Tilting the Scales on Sexual Violence

The University of North Carolina at Chapel Hill has an unusual student disciplinary system. Although other schools sometimes involve students in disciplinary proceedings, UNC’s Honor Court is entirely student-run and student-led. Students even prosecute students for sexual assault—but that may soon change following the issuance of new federal regulations.

In April 2011, the Obama administration’s Office of Civil Rights (OCR) sent a “Dear Colleague” letter to colleges, universities, and schools across the country to explain newly created federal rules on dealing with sexual violence. A major change was to lower the burden of proof for colleges to punish students for sexual assault, which ranges from attempted forced kissing up to and including rape.

These new rules were touted as a way of promoting “enhanced equity.” But, in reality, the new rules rather inequitably reduce the protections of those who are accused (mostly males).

The new rules ostensibly come from a reinterpretation of Title IX of the Education Amendments of 1972, the law that prohibits colleges that receive federal funds from discriminating based on genderbest known for requiring women’s sports to be treated equally to men’s. Arguing that sexual assault is a form of gender discrimination, the office decreed a handful of new regulations.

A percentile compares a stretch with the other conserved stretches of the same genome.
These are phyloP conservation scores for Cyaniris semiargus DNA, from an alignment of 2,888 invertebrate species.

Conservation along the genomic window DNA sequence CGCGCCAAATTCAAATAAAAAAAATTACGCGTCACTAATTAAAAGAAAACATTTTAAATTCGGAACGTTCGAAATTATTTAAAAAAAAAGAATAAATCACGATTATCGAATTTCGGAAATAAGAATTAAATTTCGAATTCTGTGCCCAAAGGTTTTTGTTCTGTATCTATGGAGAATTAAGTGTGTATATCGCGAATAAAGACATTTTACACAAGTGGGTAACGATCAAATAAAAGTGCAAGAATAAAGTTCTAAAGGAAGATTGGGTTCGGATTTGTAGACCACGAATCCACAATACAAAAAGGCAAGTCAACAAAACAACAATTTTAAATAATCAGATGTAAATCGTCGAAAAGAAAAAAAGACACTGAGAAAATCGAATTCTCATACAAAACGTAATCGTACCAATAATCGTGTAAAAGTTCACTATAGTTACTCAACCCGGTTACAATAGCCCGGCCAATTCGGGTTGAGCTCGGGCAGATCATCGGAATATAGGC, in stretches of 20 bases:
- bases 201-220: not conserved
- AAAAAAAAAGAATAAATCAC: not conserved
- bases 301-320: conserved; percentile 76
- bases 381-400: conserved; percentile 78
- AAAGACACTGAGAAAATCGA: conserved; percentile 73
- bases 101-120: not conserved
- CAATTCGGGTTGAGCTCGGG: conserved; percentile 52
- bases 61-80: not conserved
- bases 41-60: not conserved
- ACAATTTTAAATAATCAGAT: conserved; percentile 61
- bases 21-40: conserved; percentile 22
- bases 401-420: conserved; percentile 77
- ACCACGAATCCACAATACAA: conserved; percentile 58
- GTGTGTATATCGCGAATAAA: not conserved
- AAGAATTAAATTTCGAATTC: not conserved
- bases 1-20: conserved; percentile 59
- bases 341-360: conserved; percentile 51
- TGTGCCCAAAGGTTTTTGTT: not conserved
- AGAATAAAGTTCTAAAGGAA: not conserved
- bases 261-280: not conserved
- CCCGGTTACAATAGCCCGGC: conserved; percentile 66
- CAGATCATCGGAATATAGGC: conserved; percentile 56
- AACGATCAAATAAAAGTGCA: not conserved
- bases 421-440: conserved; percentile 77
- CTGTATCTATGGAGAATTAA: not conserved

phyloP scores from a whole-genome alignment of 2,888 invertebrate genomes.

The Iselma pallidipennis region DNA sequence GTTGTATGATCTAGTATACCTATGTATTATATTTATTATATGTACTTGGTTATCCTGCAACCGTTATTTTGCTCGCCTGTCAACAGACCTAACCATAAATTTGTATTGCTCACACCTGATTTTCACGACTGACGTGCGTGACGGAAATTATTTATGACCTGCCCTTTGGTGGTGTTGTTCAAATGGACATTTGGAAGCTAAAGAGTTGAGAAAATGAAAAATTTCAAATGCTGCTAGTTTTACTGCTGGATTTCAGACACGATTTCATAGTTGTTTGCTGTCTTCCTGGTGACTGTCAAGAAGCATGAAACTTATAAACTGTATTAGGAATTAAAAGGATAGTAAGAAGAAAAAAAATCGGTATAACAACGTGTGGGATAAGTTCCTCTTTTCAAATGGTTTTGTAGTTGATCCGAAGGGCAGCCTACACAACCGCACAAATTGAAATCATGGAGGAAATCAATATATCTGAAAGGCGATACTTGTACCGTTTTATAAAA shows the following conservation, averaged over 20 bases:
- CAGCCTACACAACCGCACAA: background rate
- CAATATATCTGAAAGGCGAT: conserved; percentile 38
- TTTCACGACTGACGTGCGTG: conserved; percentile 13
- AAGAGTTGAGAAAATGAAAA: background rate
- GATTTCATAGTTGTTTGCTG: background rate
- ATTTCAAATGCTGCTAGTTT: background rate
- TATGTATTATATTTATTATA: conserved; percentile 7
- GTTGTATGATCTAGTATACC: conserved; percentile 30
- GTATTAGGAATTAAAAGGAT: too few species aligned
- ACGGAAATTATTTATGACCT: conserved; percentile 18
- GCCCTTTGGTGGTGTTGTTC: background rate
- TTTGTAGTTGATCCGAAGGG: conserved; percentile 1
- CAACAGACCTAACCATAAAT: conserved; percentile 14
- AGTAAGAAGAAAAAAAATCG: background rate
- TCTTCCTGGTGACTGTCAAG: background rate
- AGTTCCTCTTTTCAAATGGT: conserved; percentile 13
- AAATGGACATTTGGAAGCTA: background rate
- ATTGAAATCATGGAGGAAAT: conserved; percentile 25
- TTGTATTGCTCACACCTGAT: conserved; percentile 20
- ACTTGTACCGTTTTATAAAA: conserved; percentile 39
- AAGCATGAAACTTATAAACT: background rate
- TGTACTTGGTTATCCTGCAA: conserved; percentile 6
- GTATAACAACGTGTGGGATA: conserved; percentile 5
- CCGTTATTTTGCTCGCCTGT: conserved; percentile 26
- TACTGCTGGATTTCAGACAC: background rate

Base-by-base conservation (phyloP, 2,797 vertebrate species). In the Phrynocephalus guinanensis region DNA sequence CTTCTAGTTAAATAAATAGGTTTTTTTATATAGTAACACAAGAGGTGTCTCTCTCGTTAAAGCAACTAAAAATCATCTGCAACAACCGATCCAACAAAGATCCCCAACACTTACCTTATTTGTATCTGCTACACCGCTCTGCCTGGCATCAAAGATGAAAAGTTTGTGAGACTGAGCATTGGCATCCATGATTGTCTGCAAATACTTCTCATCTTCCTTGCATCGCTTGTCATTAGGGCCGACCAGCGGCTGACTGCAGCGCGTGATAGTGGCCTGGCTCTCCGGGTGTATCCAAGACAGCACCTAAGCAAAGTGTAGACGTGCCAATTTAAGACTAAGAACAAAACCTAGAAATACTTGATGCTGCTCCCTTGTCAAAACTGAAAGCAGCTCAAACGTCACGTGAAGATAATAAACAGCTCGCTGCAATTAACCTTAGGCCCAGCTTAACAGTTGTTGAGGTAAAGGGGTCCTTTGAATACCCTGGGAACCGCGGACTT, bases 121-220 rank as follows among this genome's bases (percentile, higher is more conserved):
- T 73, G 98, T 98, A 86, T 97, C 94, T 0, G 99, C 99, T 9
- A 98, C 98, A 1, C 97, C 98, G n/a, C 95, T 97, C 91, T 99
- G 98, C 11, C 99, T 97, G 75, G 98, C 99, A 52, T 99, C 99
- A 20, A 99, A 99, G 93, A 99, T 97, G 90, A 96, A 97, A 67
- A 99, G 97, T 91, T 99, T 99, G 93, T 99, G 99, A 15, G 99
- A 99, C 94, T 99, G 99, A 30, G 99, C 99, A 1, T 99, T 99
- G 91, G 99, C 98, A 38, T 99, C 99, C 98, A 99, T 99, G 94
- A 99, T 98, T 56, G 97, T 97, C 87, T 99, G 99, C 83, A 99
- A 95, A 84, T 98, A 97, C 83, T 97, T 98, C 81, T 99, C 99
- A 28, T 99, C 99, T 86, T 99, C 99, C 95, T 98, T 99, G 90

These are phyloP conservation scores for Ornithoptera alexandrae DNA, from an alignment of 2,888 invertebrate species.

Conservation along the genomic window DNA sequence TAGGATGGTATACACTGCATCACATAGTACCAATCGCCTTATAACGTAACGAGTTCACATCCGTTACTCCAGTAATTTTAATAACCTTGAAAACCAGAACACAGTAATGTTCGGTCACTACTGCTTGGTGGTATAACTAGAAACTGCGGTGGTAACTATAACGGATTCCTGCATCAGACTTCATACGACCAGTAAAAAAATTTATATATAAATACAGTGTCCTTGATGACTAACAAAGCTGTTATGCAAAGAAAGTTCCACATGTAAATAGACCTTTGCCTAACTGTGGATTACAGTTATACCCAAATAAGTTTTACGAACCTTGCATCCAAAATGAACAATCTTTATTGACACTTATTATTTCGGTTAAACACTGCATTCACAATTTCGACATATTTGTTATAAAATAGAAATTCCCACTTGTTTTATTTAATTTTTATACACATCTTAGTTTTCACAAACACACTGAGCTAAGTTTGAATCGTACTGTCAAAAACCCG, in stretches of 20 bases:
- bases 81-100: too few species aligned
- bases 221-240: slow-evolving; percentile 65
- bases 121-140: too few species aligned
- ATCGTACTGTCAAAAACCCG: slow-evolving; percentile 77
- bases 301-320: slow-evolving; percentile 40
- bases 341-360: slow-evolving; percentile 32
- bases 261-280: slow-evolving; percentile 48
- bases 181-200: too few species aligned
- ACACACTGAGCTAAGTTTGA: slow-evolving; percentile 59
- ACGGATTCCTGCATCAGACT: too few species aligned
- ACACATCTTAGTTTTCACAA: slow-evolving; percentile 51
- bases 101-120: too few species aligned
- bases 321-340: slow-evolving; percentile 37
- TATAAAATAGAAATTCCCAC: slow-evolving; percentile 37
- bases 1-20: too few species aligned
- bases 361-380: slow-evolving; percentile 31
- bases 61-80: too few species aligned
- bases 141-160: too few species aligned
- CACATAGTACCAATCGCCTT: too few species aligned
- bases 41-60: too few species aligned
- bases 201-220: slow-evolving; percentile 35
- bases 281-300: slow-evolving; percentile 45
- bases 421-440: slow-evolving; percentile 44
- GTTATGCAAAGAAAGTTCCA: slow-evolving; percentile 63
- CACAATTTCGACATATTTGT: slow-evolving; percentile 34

The most aggressive new interpretation was a mandate that colleges and universities lower the burden of proof when deciding cases of assault. The bar was dropped to the lowest possible standard, a “preponderance of evidence.” In other words, a college disciplinary committee merely needs to decide that an accused individual is more likely to have committed a crime than not.  Those deciding the case must be only 50.1 percent sure of guilt. That standard is lower than the one used in criminal cases, which is “beyond a reasonable doubt,” and generally thought of in numeric terms as 98 percent sure.  

In general, civil cases in the public judicial system use the “preponderance of evidence” standard. Those cases, however, have more protections for the accused than do the proceedings on college campuses. The accuser can be deposed under oath, and both sides must present their supporting evidence. In campus-adjudicated cases, on the other hand, as David French noted on Phi Beta Cons, there is no “jury of your peers [to help] insulate the case from on-campus hysteria and ideologically-dictated outcomes.”